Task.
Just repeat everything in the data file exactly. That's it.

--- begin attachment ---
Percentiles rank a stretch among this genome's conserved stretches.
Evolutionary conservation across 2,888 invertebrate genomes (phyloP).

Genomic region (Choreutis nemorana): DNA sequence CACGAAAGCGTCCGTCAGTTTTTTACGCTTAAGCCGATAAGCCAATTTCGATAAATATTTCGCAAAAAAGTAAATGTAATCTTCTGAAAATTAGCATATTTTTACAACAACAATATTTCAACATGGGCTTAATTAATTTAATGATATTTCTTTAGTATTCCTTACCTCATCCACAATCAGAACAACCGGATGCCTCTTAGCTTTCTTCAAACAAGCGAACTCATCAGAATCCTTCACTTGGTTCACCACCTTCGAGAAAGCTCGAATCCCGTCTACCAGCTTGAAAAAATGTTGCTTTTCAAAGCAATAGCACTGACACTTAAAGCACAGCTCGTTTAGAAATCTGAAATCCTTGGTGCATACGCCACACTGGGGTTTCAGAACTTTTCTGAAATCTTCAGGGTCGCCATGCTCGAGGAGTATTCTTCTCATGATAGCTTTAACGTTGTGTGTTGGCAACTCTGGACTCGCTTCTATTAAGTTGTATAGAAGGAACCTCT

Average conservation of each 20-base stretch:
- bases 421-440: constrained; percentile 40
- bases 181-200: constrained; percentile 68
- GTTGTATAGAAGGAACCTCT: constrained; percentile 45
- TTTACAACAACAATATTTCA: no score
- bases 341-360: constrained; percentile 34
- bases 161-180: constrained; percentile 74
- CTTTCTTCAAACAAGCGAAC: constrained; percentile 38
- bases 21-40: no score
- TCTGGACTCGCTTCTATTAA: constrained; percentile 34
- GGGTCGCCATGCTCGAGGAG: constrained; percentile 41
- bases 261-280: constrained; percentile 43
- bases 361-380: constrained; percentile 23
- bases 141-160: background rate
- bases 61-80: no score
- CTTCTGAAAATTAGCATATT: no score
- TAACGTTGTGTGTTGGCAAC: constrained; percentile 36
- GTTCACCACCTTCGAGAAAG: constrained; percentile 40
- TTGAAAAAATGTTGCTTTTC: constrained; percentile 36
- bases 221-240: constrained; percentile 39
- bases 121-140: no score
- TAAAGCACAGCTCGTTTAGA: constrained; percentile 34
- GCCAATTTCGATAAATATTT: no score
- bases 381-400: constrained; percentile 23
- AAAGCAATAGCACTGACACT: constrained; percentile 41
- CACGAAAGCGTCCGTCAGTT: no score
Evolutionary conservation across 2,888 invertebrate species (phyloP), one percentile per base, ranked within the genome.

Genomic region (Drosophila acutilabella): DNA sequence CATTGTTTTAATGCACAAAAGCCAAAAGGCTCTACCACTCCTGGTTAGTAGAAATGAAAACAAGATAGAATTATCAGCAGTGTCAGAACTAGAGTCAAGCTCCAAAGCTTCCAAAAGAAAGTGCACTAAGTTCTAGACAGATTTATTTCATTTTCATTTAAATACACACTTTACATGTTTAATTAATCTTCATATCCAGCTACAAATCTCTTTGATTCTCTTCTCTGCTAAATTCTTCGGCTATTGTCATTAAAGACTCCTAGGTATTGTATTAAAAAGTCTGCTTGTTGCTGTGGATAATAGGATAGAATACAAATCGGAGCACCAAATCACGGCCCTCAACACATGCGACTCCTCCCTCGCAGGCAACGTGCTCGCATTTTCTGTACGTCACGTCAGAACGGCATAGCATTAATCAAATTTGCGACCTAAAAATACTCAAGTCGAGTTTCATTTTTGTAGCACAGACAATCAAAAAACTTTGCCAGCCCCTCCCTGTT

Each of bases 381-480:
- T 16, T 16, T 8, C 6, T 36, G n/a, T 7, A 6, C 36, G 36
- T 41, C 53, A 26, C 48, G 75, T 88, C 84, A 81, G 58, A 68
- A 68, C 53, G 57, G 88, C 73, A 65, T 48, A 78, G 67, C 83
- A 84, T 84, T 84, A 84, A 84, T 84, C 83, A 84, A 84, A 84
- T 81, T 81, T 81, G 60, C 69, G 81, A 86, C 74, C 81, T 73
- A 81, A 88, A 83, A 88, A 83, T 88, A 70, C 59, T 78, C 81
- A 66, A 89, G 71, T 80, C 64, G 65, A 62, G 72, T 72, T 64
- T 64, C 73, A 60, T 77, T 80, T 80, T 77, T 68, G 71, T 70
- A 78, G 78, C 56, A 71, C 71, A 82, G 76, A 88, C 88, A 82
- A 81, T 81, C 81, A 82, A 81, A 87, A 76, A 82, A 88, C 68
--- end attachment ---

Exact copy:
Percentiles rank a stretch among this genome's conserved stretches.
Evolutionary conservation across 2,888 invertebrate genomes (phyloP).

Genomic region (Choreutis nemorana): DNA sequence CACGAAAGCGTCCGTCAGTTTTTTACGCTTAAGCCGATAAGCCAATTTCGATAAATATTTCGCAAAAAAGTAAATGTAATCTTCTGAAAATTAGCATATTTTTACAACAACAATATTTCAACATGGGCTTAATTAATTTAATGATATTTCTTTAGTATTCCTTACCTCATCCACAATCAGAACAACCGGATGCCTCTTAGCTTTCTTCAAACAAGCGAACTCATCAGAATCCTTCACTTGGTTCACCACCTTCGAGAAAGCTCGAATCCCGTCTACCAGCTTGAAAAAATGTTGCTTTTCAAAGCAATAGCACTGACACTTAAAGCACAGCTCGTTTAGAAATCTGAAATCCTTGGTGCATACGCCACACTGGGGTTTCAGAACTTTTCTGAAATCTTCAGGGTCGCCATGCTCGAGGAGTATTCTTCTCATGATAGCTTTAACGTTGTGTGTTGGCAACTCTGGACTCGCTTCTATTAAGTTGTATAGAAGGAACCTCT

Average conservation of each 20-base stretch:
- bases 421-440: constrained; percentile 40
- bases 181-200: constrained; percentile 68
- GTTGTATAGAAGGAACCTCT: constrained; percentile 45
- TTTACAACAACAATATTTCA: no score
- bases 341-360: constrained; percentile 34
- bases 161-180: constrained; percentile 74
- CTTTCTTCAAACAAGCGAAC: constrained; percentile 38
- bases 21-40: no score
- TCTGGACTCGCTTCTATTAA: constrained; percentile 34
- GGGTCGCCATGCTCGAGGAG: constrained; percentile 41
- bases 261-280: constrained; percentile 43
- bases 361-380: constrained; percentile 23
- bases 141-160: background rate
- bases 61-80: no score
- CTTCTGAAAATTAGCATATT: no score
- TAACGTTGTGTGTTGGCAAC: constrained; percentile 36
- GTTCACCACCTTCGAGAAAG: constrained; percentile 40
- TTGAAAAAATGTTGCTTTTC: constrained; percentile 36
- bases 221-240: constrained; percentile 39
- bases 121-140: no score
- TAAAGCACAGCTCGTTTAGA: constrained; percentile 34
- GCCAATTTCGATAAATATTT: no score
- bases 381-400: constrained; percentile 23
- AAAGCAATAGCACTGACACT: constrained; percentile 41
- CACGAAAGCGTCCGTCAGTT: no score
Evolutionary conservation across 2,888 invertebrate species (phyloP), one percentile per base, ranked within the genome.

Genomic region (Drosophila acutilabella): DNA sequence CATTGTTTTAATGCACAAAAGCCAAAAGGCTCTACCACTCCTGGTTAGTAGAAATGAAAACAAGATAGAATTATCAGCAGTGTCAGAACTAGAGTCAAGCTCCAAAGCTTCCAAAAGAAAGTGCACTAAGTTCTAGACAGATTTATTTCATTTTCATTTAAATACACACTTTACATGTTTAATTAATCTTCATATCCAGCTACAAATCTCTTTGATTCTCTTCTCTGCTAAATTCTTCGGCTATTGTCATTAAAGACTCCTAGGTATTGTATTAAAAAGTCTGCTTGTTGCTGTGGATAATAGGATAGAATACAAATCGGAGCACCAAATCACGGCCCTCAACACATGCGACTCCTCCCTCGCAGGCAACGTGCTCGCATTTTCTGTACGTCACGTCAGAACGGCATAGCATTAATCAAATTTGCGACCTAAAAATACTCAAGTCGAGTTTCATTTTTGTAGCACAGACAATCAAAAAACTTTGCCAGCCCCTCCCTGTT

Each of bases 381-480:
- T 16, T 16, T 8, C 6, T 36, G n/a, T 7, A 6, C 36, G 36
- T 41, C 53, A 26, C 48, G 75, T 88, C 84, A 81, G 58, A 68
- A 68, C 53, G 57, G 88, C 73, A 65, T 48, A 78, G 67, C 83
- A 84, T 84, T 84, A 84, A 84, T 84, C 83, A 84, A 84, A 84
- T 81, T 81, T 81, G 60, C 69, G 81, A 86, C 74, C 81, T 73
- A 81, A 88, A 83, A 88, A 83, T 88, A 70, C 59, T 78, C 81
- A 66, A 89, G 71, T 80, C 64, G 65, A 62, G 72, T 72, T 64
- T 64, C 73, A 60, T 77, T 80, T 80, T 77, T 68, G 71, T 70
- A 78, G 78, C 56, A 71, C 71, A 82, G 76, A 88, C 88, A 82
- A 81, T 81, C 81, A 82, A 81, A 87, A 76, A 82, A 88, C 68